Nearly 70 companies — 20 of which are still active and sharing the same address — are all owned by or affiliated with Ben W. Lupo and have been enmeshed, at one point or another, in the state’s oil and gas operations, beginning in 1975.
The address, 2761 Salt Springs Road, was the site last week of an incident in which Lupo, owner of D&L Energy and Hardrock Excavating, directed an employee of Hardrock to dump thousands of gallons of drilling waste down a storm drain on the property, according to preliminary reports and an Ohio Environmental Protection Agency notice of violation signed by Lupo.
The U.S. EPA on Friday said that workers at the site had collected approximately 40,000 gallons of oil and brine from the storm-sewer system, a nearby creek and the Mahoning River.
Last week’s incident was not Lupo’s first environmental infraction, but more importantly, it’s drawn scrutiny to his business dealings.Records from the Ohio Secretary of State’s Office and other public documents show those dealings to be a complex network of separate entities, set up to maximize profits and shield his interests within the protection of limited liability corporations.
To be sure, Lupo has not been alone in his endeavors — he has partners. Yet his business practices, made clear by court documents, demonstrate a pattern of alienation that has led to numerous civil suits and litigation over the years.
REACHING OUT, STANDING OFF
Under the umbrella of D&L Energy Group, the mixture of companies helps Lupo market his services as a safe bet. By providing everything from the site work that readies injection and extraction wells to waste disposal, storage-tank rentals and drilling services, Lupo is able to cast himself as a jack of all trades, pitching his holdings on D&L Energy Group’s website as a benefit to investors and big-name companies seeking to simplify their operations.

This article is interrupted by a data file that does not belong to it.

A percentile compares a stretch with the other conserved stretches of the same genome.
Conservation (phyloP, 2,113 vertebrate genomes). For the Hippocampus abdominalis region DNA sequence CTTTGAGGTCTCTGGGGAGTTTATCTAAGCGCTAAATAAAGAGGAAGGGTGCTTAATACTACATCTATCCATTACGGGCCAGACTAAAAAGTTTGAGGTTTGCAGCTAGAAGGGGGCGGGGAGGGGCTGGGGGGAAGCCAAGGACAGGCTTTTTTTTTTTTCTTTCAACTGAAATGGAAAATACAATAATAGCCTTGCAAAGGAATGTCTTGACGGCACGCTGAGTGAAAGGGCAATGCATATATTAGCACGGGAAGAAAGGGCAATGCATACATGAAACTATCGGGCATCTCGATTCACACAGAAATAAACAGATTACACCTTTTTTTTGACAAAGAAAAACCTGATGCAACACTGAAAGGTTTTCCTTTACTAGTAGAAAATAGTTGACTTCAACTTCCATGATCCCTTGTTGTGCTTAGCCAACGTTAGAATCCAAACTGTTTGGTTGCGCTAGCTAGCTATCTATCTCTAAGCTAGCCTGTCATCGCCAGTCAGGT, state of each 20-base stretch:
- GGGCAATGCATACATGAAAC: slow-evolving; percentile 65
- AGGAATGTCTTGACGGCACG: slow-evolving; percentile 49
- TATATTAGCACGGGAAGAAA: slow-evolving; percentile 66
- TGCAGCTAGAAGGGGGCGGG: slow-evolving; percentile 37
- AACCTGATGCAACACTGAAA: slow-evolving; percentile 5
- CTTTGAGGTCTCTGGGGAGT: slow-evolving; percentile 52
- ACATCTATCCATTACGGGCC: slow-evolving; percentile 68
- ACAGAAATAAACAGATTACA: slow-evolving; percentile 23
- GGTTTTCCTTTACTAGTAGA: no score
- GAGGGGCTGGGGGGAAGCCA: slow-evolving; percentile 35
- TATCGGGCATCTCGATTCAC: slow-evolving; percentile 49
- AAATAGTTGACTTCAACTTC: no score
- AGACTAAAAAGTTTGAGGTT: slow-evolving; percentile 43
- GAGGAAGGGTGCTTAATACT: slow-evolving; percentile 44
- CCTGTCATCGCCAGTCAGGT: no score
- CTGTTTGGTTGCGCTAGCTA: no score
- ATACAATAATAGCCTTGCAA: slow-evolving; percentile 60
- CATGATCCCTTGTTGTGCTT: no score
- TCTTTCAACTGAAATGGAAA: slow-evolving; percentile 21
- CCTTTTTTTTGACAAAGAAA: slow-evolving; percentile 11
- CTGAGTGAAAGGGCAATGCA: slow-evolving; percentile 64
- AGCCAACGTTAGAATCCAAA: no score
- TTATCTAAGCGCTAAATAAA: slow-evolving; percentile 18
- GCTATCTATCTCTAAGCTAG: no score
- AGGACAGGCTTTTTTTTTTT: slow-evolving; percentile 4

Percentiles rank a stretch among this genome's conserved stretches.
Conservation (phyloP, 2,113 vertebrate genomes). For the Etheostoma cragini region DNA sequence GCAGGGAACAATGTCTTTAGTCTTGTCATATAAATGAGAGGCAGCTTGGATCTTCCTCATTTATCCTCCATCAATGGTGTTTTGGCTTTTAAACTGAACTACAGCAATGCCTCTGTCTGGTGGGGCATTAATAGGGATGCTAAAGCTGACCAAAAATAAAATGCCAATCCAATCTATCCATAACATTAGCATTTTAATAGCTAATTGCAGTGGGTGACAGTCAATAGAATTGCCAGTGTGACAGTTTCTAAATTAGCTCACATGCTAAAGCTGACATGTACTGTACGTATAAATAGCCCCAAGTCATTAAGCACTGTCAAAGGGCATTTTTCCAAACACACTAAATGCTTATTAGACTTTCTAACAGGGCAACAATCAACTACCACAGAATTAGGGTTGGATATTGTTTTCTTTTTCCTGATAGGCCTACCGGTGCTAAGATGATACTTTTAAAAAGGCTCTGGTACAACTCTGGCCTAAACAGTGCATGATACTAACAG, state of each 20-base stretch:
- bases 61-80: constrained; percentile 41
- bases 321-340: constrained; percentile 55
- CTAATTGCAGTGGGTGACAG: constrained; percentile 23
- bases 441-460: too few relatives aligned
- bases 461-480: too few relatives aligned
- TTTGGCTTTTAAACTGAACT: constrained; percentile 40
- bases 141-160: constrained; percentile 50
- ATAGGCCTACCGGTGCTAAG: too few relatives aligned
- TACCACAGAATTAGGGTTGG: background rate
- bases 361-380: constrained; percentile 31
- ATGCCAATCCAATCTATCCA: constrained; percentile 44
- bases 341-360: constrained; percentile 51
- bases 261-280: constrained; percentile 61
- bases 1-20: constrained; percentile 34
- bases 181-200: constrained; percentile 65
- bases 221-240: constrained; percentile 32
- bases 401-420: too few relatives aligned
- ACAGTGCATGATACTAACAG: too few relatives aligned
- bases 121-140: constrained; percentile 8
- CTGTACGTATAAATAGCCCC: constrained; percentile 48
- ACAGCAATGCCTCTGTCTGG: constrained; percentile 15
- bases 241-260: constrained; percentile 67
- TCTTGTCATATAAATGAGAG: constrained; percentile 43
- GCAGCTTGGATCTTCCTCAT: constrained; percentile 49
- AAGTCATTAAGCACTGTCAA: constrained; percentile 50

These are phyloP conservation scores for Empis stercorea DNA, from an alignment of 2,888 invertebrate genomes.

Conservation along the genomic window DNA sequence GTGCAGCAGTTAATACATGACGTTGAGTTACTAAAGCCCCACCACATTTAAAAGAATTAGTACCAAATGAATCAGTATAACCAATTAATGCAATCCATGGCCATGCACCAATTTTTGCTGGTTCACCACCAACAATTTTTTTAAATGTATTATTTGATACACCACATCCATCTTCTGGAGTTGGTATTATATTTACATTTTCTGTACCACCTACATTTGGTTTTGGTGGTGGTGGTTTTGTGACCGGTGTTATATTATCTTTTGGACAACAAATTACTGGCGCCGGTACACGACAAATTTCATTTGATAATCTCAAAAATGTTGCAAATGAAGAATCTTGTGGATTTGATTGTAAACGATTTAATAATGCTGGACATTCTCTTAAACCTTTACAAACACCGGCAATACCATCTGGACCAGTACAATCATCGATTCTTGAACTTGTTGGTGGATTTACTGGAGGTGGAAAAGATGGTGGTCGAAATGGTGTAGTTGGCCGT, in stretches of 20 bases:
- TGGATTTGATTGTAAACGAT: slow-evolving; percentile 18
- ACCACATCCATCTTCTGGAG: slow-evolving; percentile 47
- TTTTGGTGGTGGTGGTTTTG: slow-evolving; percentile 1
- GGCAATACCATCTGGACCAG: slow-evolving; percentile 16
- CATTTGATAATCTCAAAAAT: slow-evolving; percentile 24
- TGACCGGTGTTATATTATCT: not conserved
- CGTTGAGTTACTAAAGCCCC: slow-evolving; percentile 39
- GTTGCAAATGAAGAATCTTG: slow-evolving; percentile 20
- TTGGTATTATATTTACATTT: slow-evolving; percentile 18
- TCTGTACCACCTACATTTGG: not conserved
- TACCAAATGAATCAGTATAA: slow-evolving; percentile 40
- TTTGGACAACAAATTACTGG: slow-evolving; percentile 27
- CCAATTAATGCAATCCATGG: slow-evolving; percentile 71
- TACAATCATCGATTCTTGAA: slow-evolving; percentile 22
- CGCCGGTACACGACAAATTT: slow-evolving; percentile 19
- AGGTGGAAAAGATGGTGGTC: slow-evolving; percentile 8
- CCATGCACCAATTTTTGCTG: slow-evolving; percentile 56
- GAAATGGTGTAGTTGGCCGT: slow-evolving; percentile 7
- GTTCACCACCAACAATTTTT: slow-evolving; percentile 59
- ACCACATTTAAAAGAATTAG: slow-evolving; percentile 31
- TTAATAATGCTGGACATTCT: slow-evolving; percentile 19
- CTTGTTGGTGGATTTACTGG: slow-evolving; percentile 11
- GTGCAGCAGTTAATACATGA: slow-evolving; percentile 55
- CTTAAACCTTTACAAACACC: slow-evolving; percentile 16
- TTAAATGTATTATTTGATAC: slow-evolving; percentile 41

For example, the group could posit the expertise of Northstar Oilfield Services, which provides consulting services in the oil and gas industry, and then meet the other needs of clients as they’re requested by offering nearly all of the capabilities required to bring a well through the completion and production stages.
“All these companies had different purposes; they were set up differently. That way, the group could market Northstar’s services, for instance, and a number of ancillary services underneath it,” said Randolph S. Snow, an attorney for the Akron-based law firm Black, McCuskey, Souers & Arbaugh, which represents one of Lupo’s partners in a lawsuit against him.
“In this way, the group is acting like a broker that companies like BP and Hess Oil can approach for their needs,” Snow added.
In Northstar’s case, 51 percent of the ownership interest belongs to Lupo’s partner, Susan Faith — who as both Snow and court documents make clear — has no part in last week’s incident.
In fact, a lawsuit filed in Mahoning County Common Pleas Court on behalf of Faith and 15 other plaintiffs, all of which include companies affiliated with Lupo, show that Faith had misgivings about Lupo’s business practices in 2011 when the suit was filed.
“Benedict Lupo has operated such companies for his own personal benefit and for the benefit of companies to which he owns a majority interest,” reads the complaint, first filed in November 2011.
One such company, of which Lupo owns 85 percent, is D&L Energy, which late Wednesday had its operating permits revoked by the Ohio Department of Natural Resources for failing to comply with state law, when regulators discovered the company was allowing an unregistered truck to haul brine.
Up until about October 2011, according to court documents, Faith was the president of D&L Energy, until Lupo ordered her termination and wrested control of the company from Faith.
In the course of these actions, Lupo also took over Hardrock Excavating, the company state regulators say is the primary suspect in this month’s dumping.
Though the case is still pending with a jury trial set for later this year, in December 2011, Snow said Lupo and Faith agreed to divide management duties among their multiple companies. Lupo was handed D&L and Hardrock, and Faith took over entities such as Northstar and Zorro Oilfield Services, yet ownership interests did not change.